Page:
In Korea I knew John Barazzuol under his Korean Zen monk’s name, Dogong Sunim. At that time he was teaching Buddhist meditation at Lotus Lantern, a center that had been set up primarily for interested foreigners. I studied under him for four and a half years before he returned to Canada. In 2009 after a writers’ conference north of Seattle, a friend and I went up to Vancouver to see him. This interview took place on that trip. My friend Kelly said he was the kindest man she had ever met. (A link to Spiritpower Seminars is on the right.)
Religion has a dark side. There’s a saying, “The brighter the sun, the darker the shadow.” When I was in Kuala Lumpur, after I had gotten my classes going, my teacher sent me out to give talks. I went to little villages along the east coast of Malaysia where people had absolutely no knowledge of Buddhism. They wanted me to make charms for them like magicians used to do. Some monks were obviously making big money selling charms against evil spirits. When my teacher asked about my trip, I was about to launch into a tirade against corruption, and he just said, “Now you know.”
During the Japanese colonization of Korea, the Japanese monks who came over told the Korean monks they didn’t need to be celibate, they could get married. They applied pressure to change over to the Japanese system. One temple wouldn’t—couldn’t—change. After the Japanese left, this temple decided to reestablish the celibate tradition. There were only a handful of them, so in order to increase their numbers they made it easy for anyone to join. Shave your head, put on the costume, and we’ll make you a monk. A lot of gangsters thought it might be a good way to operate. All kinds of people became monks with no intention of practicing Buddhism. On one of the retreats I sat, the guy running it would go to Seoul and do politics, trying to get one temple to take over another. He’d come back with bakery goods and fancy meats. We weren’t supposed to eat meat, but he’d take almost half a cow out in the woods to cook where nobody could see.
A friend asked me where would be a good temple for him to ordain. I couldn’t recommend a single one that was totally following the tradition. When the world gets polluted, so do temples, and so do the monks. You’ve got a lot of free time, and nobody’s checking on you, so you can use that time anyway you want. It’s like saying, “Look, we’ll give you room and board, we’ll give you a little salary, we’ll give you a lot of respect.” So you think everyone’s going to be into spiritual growth? Not really.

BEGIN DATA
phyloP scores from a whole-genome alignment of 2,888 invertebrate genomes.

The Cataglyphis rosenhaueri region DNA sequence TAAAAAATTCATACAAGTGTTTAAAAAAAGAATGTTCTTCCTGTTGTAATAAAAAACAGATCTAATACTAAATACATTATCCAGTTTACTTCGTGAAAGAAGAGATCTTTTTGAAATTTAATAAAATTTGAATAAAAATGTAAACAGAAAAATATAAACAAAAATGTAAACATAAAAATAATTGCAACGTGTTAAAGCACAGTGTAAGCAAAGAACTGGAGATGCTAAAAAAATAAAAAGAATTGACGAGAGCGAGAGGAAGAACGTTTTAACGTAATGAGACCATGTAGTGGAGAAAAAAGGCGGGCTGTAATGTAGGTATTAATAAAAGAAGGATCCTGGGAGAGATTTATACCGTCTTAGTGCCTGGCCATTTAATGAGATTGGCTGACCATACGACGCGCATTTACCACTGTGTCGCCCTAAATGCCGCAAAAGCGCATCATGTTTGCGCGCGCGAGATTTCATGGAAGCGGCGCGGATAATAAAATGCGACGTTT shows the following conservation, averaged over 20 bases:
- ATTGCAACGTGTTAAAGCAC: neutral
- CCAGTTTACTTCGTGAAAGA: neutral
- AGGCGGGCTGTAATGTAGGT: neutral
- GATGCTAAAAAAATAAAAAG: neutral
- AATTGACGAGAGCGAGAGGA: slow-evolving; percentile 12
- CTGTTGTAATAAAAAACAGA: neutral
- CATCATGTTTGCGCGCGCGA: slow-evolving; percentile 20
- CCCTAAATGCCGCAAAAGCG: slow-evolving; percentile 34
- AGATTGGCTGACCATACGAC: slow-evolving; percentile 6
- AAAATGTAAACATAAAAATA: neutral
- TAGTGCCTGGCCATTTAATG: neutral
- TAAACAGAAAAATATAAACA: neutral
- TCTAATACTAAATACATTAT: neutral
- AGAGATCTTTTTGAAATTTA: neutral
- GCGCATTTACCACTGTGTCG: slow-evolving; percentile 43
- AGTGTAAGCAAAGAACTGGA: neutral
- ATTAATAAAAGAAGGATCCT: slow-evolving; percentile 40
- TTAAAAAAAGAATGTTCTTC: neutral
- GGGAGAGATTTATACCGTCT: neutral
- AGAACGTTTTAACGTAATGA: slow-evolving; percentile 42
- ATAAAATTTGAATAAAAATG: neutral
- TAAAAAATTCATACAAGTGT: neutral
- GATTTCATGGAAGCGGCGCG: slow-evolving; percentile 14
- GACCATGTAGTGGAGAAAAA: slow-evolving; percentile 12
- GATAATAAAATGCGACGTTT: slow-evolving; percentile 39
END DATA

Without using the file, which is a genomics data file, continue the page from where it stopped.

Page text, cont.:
A monk has to keep the precepts, the rules or the commandments that keep you on the right path. You must know when to keep them and when to break them. Sungsan Sunim’s example is very good. When a monk is meditating, a deer runs by, and then a hunter runs after the deer and asks the monk which way the deer went. The monk lies and saves the deer. That was a time to break the precepts. This is a good story, but it gets interpreted as meaning you can do whatever you want, steal money, sleep with other people, take power. It’s a back door escape.
When human beings become monks they don’t automatically get rid of their dark side. I asked three Theravadan monks, “What do you do with your sexual energy?” Nobody wanted to talk about it. A lot of repressed energy comes out of that one. Life energy can be transmuted through social service or used in some other way. But if you just suppress it, whether it’s sexual or anger or whatever, it becomes demonic. It circulates in the subconscious, and then it will shoot up. The problem was never addressed in either the Theravadan or the Zen tradition.
There’s a fear of the light, that’s the same as the fear of the dark. You’re afraid of yourself, or you don’t want to acknowledge part of yourself. It’s fear of success, but it’s mixed with the dark and the light. Let’s say I’ve got such a powerful mind that I can make people believe white is black. I want to be a criminal lawyer. I know I can make all these criminals look shiny white and shaft innocent people. I’m afraid I might hurt people. It’s not just fear of success. It’s also fear of my dark side.
Once I was taking a workshop from a psychic who worked on the stuff people held in their bodies. He worked with me for about half an hour, and he got frustrated until he looked at my hands. He said, “Why are you curling your hands?”
I said, “Well, I’m really deep inside myself. It’s like a meditation thing.”
“Why don’t you let go?”
“I can’t let go. I’ll hurt people.”
He put one person on one of my shoulders, another person on another shoulder, one on one arm, another on the other arm and one on each leg. I moved them around because suddenly he had created a situation where I could let go. I lifted these people off the ground, but I couldn’t do them any harm. I started crying and crying, and I went back to being a seven-year-old. The workshop leader was doing this to other people too, by creating situations where it was safe to let go.
When I started out in the Theravadan tradition, I got into loving kindness meditation. For months I was doing meditations for my friends, my family, the people in the country, the whole universe, all the creatures that were ever born. One day it occurred to me, “You don’t even love yourself. How can you love all these people?” It was such a shock. Back to square zero, right? The way I see it, if you start out helping someone else, who are you helping but yourself? If you’re helping yourself, who are you helping but other people? You start where you need to start. As long as you keep going and do the work.